When the Xbox Kinect came out in 2010, most people drooled over its ability to read gesture-based commands.
[More from Mashable: Lytro: Shooting Matrix-Style ‘Bullet Time’ Video Isn’t Far Away]
Matterport founder Matt Bell, however, was more excited about the prospect of low-cost, high-quality 3D imaging.
As a co-founder of a company that makes gesture-based interactive display advertising (such as virtual soccer balls that can be controlled by a kick), Bell spotted an opportunity to create a new visual technology.
[More from Mashable: UK Viewers Will Be Able to Watch the London 2012 Olympics in 3D [VIDEO]]
He ended up using Kinect to make Matterport, a handheld device that instantly creates 3D renderings of any space.
Seconds after pointing the device around a room, you can browse a 3D replica on your laptop.
Here's the simplified version of how it works: The Kinect creates millions of individual images as it scans the room. Bell's software stitches those photos together in real-time in order to create one 3D mesh image that can be tilted, rotated and annotated.
"You can think of it as a giant 3D jigsaw puzzle with millions of pieces that needs to be solved in real time," Bell tells Mashable.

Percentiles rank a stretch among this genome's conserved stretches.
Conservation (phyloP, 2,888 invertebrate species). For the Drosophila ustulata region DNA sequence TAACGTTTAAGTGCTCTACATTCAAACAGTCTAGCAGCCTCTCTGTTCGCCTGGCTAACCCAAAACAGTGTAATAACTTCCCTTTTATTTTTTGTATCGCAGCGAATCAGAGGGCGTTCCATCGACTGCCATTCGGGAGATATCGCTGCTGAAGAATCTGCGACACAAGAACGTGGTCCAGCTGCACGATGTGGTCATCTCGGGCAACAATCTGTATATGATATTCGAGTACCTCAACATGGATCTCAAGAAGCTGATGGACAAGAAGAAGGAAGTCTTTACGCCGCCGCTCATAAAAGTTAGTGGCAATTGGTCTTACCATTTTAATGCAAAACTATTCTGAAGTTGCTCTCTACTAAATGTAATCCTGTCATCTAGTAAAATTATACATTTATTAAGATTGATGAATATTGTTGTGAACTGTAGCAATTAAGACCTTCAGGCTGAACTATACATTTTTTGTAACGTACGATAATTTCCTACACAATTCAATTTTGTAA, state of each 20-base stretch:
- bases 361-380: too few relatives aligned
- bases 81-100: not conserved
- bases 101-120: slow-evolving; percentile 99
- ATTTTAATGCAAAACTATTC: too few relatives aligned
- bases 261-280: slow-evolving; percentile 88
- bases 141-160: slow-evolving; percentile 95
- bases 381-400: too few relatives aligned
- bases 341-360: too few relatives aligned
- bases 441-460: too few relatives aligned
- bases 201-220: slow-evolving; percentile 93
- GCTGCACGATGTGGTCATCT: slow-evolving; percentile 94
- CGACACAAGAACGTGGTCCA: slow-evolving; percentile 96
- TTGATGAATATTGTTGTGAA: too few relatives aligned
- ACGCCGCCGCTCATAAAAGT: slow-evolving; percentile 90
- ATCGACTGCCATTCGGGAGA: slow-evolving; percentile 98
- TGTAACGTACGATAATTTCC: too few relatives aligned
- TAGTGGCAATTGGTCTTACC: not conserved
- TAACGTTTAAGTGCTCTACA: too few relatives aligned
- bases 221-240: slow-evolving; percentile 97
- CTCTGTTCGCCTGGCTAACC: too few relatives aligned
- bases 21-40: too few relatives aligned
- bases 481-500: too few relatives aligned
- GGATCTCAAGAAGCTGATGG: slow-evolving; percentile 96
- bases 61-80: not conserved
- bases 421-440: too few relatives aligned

He pitched his latest protoype, which no longer includes an actual Kinect, at startup accelerator Y-Combinator's demo day last month
Matterport is targeting its device toward real-estate agents, architects, engineers of special effects for movies and other people who work with space. Currently these professionals rely on either measuring tape and photographs or 3D mapping tools that don't publish their prices.
Tony Grifsim, the public safety and forensic account manager of a company that makes one such tool, Leica Geosystems, said its prices start at $50,000, but its accuracy is within 1-quarter of an inch and it has a range of up to 900 feet.
Matterport, meanwhile, has a range of about 15 feet and accuracy that varies with distance. He cautioned that comparing the product with Matterport might be comparing apples and oranges.
While Matterport hasn't set a price for the product, it will begin distributing to beta testers next month. Bell says it won't be prohibitive to consumer 3D enthusiasts.
Several of them have already answered the question "What would you scan?" on Matterport's website in ways the company never anticipated.
One family, for instance, wants to capture a 3D image of the houseboat it is moving from so that a young child will remember it. Employees from the USDA want to use Matterport to calculate the square footage of leaves on a plant without cutting them off.
"The power of being able to send 3D realities to each other is going to fundamentally change how we communicate," Bell says.
This story originally published on Mashable here.